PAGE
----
by Dror Eydar
The Left is up in arms about the Turkish government taking over a newspaper, but the Left has been trampling on opposition media voices for decades.
1. Turkey might be on the road to losing its democracy. It hasn't even been 100 years since the Kemalist revolution of the "Young Turks," and the Turkish government has silenced, in effect, shut down, the most widely distributed newspaper in the country. In light of this farce, the next time they want to sell us another agreement in disguise, we should remember the delusional individuals who sold us on the idea of peace in Syria under President Bashar Assad brokered by Turkish President Recep Tayyip Erdogan.
The Turkish paper has just been closed, and already the professional agitators here in Israel have leaped up and tied that paper being shuttered by the government to the paper you are reading now. Tel Aviv Mayor Ron Huldai, in a burst of creativity, went so far as to compare Erdogan to Prime Minister Benjamin Netanyahu.
"The very idea and principle of democracy bothers Bibi," the outstanding democrat said.
The truth is that it was Huldai's own party, Labor (along with Meretz), that shut down the Arutz 7 radio station, the only media outlet that gave a voice to the huge camp that opposed the Oslo Accords. That same party (along with other left-wing players) tried to close Israel Hayom, the central platform of Israel's conservative majority. Last week, we witnessed another burst of democracy from the Left when it tried to close down Channel 20 because program host Erel Segal made a bad joke about left-wing MK Stav Shaffir that could be interpreted as sexist. Unbelievable.
It was Yedioth Ahronoth, the newspaper that once ruled a nation, that spearheaded the anti-Israel Hayom bill. From the mid-1980s on, Yedioth was the main platform for marketing the Left's ideas to the masses and an unfailing fountain of loathing for the Right, the religious, and the settlements in Judea and Samaria. When Israel Hayom entered the picture, Yedioth lost its status as a monopoly and a beneficial process of democratizing the media discourse began.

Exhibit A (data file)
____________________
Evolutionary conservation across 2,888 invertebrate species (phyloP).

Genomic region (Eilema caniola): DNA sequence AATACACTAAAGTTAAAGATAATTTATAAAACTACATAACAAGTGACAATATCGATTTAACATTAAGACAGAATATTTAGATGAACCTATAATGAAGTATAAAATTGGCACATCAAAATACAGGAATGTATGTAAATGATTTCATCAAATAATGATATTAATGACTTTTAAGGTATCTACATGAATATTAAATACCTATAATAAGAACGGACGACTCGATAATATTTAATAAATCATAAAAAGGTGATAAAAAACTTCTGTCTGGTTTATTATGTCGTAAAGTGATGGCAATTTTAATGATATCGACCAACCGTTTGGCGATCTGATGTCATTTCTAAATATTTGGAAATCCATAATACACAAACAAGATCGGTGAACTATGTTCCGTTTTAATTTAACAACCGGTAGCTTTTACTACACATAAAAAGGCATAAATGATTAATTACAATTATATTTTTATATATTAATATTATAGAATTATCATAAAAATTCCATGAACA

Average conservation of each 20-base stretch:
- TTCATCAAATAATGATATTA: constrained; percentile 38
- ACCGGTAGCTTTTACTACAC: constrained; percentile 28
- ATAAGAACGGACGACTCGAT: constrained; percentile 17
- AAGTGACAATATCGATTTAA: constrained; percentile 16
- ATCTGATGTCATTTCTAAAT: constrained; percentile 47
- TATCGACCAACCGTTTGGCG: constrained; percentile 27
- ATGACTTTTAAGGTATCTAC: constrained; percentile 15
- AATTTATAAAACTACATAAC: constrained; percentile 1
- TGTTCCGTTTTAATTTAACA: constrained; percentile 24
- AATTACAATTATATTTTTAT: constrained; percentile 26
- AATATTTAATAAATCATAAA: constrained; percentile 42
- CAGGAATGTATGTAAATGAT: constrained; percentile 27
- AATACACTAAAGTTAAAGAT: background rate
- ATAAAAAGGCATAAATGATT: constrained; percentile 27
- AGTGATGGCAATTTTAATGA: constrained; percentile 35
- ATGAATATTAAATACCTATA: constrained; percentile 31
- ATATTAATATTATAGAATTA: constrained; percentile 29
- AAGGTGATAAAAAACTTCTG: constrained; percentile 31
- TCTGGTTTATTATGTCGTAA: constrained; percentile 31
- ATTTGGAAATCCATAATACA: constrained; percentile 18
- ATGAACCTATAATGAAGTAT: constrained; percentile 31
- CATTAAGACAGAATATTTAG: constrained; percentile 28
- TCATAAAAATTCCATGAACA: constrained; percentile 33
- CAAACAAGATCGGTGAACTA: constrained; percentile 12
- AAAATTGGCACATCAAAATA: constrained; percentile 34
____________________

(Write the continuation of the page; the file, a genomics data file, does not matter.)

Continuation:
On Sunday, Yedioth devoted almost half its front page to screaming: "When the government occupies a newspaper." We have almost forgotten the abominable bill that same paper promoted, pushing to close another paper -- exactly what Erdogan did. History has its own ways of teaching us irony: The paper that for four decades controlled the government of Israel is mourning the Turkish government seizing control of a newspaper.
2. On Sunday, I was at the Haaretz culture conference. The conference displayed a black and white image of a man whose mouth was zippered shut, a symbol of the "stifled voices" that the conference participants were whining about. The image was to me an expression of the atmosphere at the conference: no complexity, no history, no justice whatsoever in the conservative-Right camp's years-long complaints about being excluded and silenced. Just one binary reality: the sons of light vs. the sons of darkness.
Some of the audience behaved like rabble. The amount of booing, laughter, condescension, and shouts directed at Culture and Sport Minister Miri Regev, who had been invited to speak, demonstrated the depths of the hysteria and fright this group that was once the leading elite and is now grasping onto the horns of the altar of its old strongholds is experiencing. I also learned about the extent of its tolerance and how strongly it adheres to freedom of expression when it challenges its worldview.
During Regev's speech, some "brave" artists stood up, their mouths covered with tape. I saw the plaster strips as plastering over history. It wasn't a "muzzler" who was standing on stage, but a representative of those who have been muzzled, who was facing the people who really muzzle others -- who shut down a radio station and who want to shut down a newspaper, who won't be satisfied until the sacrificial lamb of Channel 20 has also been offered up on the altar of freedom of expression, which is theirs alone.
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